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Integrated participatory rural vulnerability reduction in hazard-prone communities : disaster and climate change risk identification, analysis, and assessment methodologies
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|Title:||Integrated participatory rural vulnerability reduction in hazard-prone communities : disaster and climate change risk identification, analysis, and assessment methodologies|
|Authors:||Alexander, Robert Emmett|
|Keywords:||disaster risk reduction|
climate change adaptation
show 4 morerisk assessment
|Issue Date:||Dec 2012|
|Publisher:||[Honolulu] : [University of Hawaii at Manoa], [December 2012]|
|Abstract:||Community-based decision-making for development requires an integrated understanding and prioritizing of the risks that different groups in affected communities face.Optimizing this risk reduction requires methodologies for vulnerability identification, analysis, and assessment that first determine the underlying criteria upon which to evaluate alternatives for prevention, mitigation, and adaptation of future risks. Integration issues cut across disciplines and fields in risk identification, analysis, and assessment for sustainable development, disaster risk reduction, and climate change adaptation. These integration issues include needing to bridge natural science and social science approaches; quantitative and qualitative approaches; all sectors that provide functional goods and services to a community; externally-driven product-focused approaches with internally-driven community-based participatory process-focused approaches; risks and risk reduction impacts in a community with those of other communities vertically and horizontally; risks from all stresses and shocks; past and present risks with those from trends and expectations of future changes; and these risks into a mainstreamed riskinformed development decision-making process. Three papers methodologically utilize approaches related to sustainable livelihoods, food and livelihood security, disaster recovery, climate change, and population transmigration. Examples from original research in Indonesia, the Maldives, and Timor Leste are used to discuss and recommend improvements in integrated community-based disaster, climate, and related risk identification, analysis, and assessment methodology frameworks based on these eight components of integration. The common thread among them is their consideration of which types of integration are being addressed and which of the unaddressed types should be addressed in such studies. Although each study has its own methodologies, results, analysis, and conclusions, they are synthesized in the dissertation with an integration evaluation framework and concluding discussion and recommendations. Research, government, and non-government personnel interested in integrated approaches to risk reduction and development decision-making will find it useful.|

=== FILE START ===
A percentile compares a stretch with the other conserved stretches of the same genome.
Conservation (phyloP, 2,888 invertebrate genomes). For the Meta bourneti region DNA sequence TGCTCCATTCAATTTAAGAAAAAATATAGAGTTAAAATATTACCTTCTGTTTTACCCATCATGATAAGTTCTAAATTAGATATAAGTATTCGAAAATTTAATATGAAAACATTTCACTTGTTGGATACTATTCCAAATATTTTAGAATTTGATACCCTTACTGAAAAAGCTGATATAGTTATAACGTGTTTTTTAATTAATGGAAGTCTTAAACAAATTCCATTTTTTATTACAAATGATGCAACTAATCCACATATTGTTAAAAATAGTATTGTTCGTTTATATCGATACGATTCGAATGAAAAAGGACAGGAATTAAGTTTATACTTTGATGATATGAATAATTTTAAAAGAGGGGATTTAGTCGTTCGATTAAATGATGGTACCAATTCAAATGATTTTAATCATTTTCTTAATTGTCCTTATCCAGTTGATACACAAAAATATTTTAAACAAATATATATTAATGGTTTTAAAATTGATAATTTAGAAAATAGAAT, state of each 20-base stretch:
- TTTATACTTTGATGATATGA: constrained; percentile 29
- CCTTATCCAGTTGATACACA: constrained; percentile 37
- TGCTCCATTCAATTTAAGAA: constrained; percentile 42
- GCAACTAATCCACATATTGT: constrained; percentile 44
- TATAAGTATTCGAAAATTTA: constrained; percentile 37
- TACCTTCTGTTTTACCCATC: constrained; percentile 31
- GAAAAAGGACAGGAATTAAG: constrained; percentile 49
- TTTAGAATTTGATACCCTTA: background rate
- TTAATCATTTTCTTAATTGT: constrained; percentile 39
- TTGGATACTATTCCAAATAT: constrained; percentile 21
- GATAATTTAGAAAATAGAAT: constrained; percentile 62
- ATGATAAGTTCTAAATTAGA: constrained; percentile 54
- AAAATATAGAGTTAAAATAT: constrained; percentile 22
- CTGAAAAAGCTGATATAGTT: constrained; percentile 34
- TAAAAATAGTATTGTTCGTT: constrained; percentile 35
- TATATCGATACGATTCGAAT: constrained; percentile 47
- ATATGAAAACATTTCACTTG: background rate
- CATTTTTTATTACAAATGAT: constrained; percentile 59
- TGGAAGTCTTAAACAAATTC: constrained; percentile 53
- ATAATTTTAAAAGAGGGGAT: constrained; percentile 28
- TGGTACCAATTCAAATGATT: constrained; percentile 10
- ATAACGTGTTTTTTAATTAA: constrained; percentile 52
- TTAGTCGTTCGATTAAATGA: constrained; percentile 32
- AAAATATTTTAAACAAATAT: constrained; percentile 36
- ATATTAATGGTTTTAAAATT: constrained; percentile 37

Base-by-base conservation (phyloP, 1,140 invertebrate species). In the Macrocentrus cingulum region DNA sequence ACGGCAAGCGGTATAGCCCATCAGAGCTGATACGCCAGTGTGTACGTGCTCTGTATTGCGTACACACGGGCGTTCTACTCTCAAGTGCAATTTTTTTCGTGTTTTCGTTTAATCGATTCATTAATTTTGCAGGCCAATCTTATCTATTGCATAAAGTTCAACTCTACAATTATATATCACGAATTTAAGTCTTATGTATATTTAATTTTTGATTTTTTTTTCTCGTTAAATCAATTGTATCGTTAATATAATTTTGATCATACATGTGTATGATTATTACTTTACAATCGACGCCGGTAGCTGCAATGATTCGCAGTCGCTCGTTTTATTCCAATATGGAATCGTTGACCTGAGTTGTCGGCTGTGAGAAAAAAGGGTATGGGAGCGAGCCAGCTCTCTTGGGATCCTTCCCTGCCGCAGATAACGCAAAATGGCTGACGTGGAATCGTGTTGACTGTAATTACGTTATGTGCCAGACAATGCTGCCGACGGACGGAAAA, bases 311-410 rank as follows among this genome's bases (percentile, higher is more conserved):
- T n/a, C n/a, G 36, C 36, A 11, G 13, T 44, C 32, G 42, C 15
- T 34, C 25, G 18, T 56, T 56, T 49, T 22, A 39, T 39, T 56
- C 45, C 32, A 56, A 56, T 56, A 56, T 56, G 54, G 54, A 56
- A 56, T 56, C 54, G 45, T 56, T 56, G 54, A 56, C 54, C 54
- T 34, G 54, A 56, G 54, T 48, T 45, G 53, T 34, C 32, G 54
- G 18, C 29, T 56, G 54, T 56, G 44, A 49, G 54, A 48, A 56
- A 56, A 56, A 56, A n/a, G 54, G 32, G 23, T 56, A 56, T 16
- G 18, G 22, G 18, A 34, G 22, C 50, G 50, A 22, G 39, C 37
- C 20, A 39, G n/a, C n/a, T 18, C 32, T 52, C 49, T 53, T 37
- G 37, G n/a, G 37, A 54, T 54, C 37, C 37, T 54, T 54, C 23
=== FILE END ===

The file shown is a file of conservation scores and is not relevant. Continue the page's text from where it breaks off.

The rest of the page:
|Description:||Ph.D. University of Hawaii at Manoa 2012.|
Includes bibliographical references.
|Appears in Collections:||Ph.D. - Natural Resources and Environmental Management|
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